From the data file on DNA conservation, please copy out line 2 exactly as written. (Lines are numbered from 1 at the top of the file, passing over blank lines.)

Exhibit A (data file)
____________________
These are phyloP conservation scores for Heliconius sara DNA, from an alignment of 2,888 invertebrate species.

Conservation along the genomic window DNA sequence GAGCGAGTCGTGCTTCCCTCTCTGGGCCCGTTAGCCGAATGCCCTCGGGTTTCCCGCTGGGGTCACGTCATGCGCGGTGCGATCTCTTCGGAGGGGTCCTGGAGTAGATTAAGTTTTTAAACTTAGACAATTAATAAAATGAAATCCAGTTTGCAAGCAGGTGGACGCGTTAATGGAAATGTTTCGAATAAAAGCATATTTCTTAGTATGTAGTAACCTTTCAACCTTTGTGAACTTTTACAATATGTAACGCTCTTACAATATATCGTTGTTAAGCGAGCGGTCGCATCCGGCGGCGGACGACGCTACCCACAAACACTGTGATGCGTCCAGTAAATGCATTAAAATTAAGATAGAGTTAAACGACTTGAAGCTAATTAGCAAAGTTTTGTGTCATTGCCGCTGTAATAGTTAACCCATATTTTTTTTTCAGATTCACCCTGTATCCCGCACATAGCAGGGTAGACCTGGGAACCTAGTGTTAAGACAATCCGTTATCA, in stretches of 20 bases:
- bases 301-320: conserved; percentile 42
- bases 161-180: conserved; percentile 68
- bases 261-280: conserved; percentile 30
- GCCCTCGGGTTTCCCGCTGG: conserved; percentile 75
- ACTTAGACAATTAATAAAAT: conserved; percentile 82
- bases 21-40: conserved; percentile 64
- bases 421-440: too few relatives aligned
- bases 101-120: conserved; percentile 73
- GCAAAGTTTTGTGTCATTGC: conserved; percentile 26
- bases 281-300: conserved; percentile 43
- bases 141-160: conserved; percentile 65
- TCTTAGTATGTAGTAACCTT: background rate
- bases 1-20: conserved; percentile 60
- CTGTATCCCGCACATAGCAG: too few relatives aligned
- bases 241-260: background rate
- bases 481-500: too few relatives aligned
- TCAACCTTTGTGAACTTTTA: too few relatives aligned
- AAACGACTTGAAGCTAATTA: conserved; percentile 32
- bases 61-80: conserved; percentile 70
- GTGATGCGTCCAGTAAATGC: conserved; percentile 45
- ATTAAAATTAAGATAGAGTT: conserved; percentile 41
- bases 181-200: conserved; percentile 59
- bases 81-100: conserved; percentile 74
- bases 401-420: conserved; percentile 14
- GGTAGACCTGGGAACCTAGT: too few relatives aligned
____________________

Conservation along the genomic window DNA sequence GAGCGAGTCGTGCTTCCCTCTCTGGGCCCGTTAGCCGAATGCCCTCGGGTTTCCCGCTGGGGTCACGTCATGCGCGGTGCGATCTCTTCGGAGGGGTCCTGGAGTAGATTAAGTTTTTAAACTTAGACAATTAATAAAATGAAATCCAGTTTGCAAGCAGGTGGACGCGTTAATGGAAATGTTTCGAATAAAAGCATATTTCTTAGTATGTAGTAACCTTTCAACCTTTGTGAACTTTTACAATATGTAACGCTCTTACAATATATCGTTGTTAAGCGAGCGGTCGCATCCGGCGGCGGACGACGCTACCCACAAACACTGTGATGCGTCCAGTAAATGCATTAAAATTAAGATAGAGTTAAACGACTTGAAGCTAATTAGCAAAGTTTTGTGTCATTGCCGCTGTAATAGTTAACCCATATTTTTTTTTCAGATTCACCCTGTATCCCGCACATAGCAGGGTAGACCTGGGAACCTAGTGTTAAGACAATCCGTTATCA, in stretches of 20 bases: